After Shabbat morning prayers, both men and women have to make (or hear) Kiddush before eating or drinking. The morning Kiddush consists of the Bracha of HaGefen over a cup of wine. (The custom is to recite certain Shabbat-related verses before the Kiddush). If one prefers other alcoholic beverages more than wine, one may use them for the morning Kiddush, but one still has to use a full cup and immediately drink a mouth full. After Kiddush, one must immediately eat: - Either start the meal with HaMotzi on 2 loaves - Or make Mezonot on 2 whole pieces of Mezonot - Or else drink another Revi'is (86 cc) of wine (besides for the original mouth full) Source: Kitzur Shulchan Aruch 77:13, 15, 17 Shabbat Shalom - Danny Thursday 8 Marcheshvan 5769
Wednesday, November 5, 2008
Yesterday we learnt that we add a prayer for rain in the 9th Bracha of the Amida starting from 7th Cheshvan (today - Wednesday) in Israel. (From 5th December outside of Israel.) If you're unsure if you added "Vethen Tal Umatar Livracha" or not: - For the first 30 days you have to assume you left it out. (Yesterday's Halocho gave the rules for amending that). - After 30 days you can assume that you said it. Source: Kitzur Shulchan Aruch 19:8 Tip: If you practice adding it 90 times (starting from את השנה הזאת) then you can assume you said it correctly. Source: Shulchan Aruch 114:9 - Danny Wednesday 7 Marcheshvan 5769
Tuesday, November 4, 2008
In Israel, starting tonight (Tuesday night) we start praying for rain on weekdays, in the 9th Bracha of the Amida - Barech-Aleinu. Outside of Israel we will start on the evening before the 5th of December (this year. Some years it's the 6th December). If you forgot to add "Vethen Tal Umatar Livracha"; "and bless us with dew and rain", then: - If you remember before you finish the 9th Bracha then you insert it and continue from there. - If you already said "Baruch Ata Hashem" of the 9th Bracha then you insert it into Shma-Kolienu - the 16th Bracha - before "Ki Ata". - If you forget to say it in Shma-Kolienu then you need to go back to the 9th Bracha - Barech-Aleinu. - If you didn't remember until you finished the Amida (defined as saying "Yihyu Leratzon") then you have to restart the entire Amida. Source: Kitzur Shulchan Aruch 19:5, 6 - Danny Tuesday 6 Marcheshvan 5769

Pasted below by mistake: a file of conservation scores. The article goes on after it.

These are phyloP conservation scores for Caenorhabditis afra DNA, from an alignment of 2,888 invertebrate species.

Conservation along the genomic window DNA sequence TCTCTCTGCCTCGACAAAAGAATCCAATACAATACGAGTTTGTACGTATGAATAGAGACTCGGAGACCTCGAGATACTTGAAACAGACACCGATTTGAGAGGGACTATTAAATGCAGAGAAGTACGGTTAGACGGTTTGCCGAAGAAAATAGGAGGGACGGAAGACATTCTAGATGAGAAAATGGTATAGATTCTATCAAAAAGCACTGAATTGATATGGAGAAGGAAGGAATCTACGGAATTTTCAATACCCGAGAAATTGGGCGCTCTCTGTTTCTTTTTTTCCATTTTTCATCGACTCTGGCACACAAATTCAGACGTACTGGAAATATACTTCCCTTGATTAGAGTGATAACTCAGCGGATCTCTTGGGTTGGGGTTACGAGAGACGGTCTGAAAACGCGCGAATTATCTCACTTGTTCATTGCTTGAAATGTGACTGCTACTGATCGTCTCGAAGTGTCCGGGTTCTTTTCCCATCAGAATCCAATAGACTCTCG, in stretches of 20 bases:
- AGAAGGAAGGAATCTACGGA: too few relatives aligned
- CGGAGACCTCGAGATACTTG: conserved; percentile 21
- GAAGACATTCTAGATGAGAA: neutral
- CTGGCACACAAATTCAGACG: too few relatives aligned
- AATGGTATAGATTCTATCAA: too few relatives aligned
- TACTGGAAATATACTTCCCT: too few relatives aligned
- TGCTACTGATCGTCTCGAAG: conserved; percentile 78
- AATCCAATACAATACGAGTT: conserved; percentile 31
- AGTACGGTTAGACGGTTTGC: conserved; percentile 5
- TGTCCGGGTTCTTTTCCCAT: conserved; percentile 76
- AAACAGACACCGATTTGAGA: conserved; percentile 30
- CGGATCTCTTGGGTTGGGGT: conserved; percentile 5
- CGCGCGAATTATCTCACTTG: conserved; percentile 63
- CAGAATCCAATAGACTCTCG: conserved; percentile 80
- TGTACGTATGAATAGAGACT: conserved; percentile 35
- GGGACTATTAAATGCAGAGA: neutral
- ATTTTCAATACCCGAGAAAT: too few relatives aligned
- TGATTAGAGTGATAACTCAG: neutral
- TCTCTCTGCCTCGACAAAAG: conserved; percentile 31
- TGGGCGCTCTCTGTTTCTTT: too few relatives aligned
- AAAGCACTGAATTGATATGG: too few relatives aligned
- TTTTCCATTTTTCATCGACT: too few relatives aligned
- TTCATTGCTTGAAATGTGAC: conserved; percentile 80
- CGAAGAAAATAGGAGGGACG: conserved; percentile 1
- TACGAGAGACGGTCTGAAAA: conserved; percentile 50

Monday, November 3, 2008
A person should strive to learn the entire Torah. A partial list would include Tanach (Bible), Mishna, Talmud Bavli and Yerushalmi, Rambam, Tur, Shulchan Aruch, Midrash, Zohar. Somebody who cannot sit and learn Torah all day should learn practical Halachot as well as Midrashim and Mussar (ethics). This way one knows what to do (Halacha), has the drive to (Midrash) and the ability to overcome obstacles when trying to do (Mussar). Source: Kitzur Shulchan Aruch 27:3 - Danny Monday, 5 Marcheshvan 5769
Sunday, November 2, 2008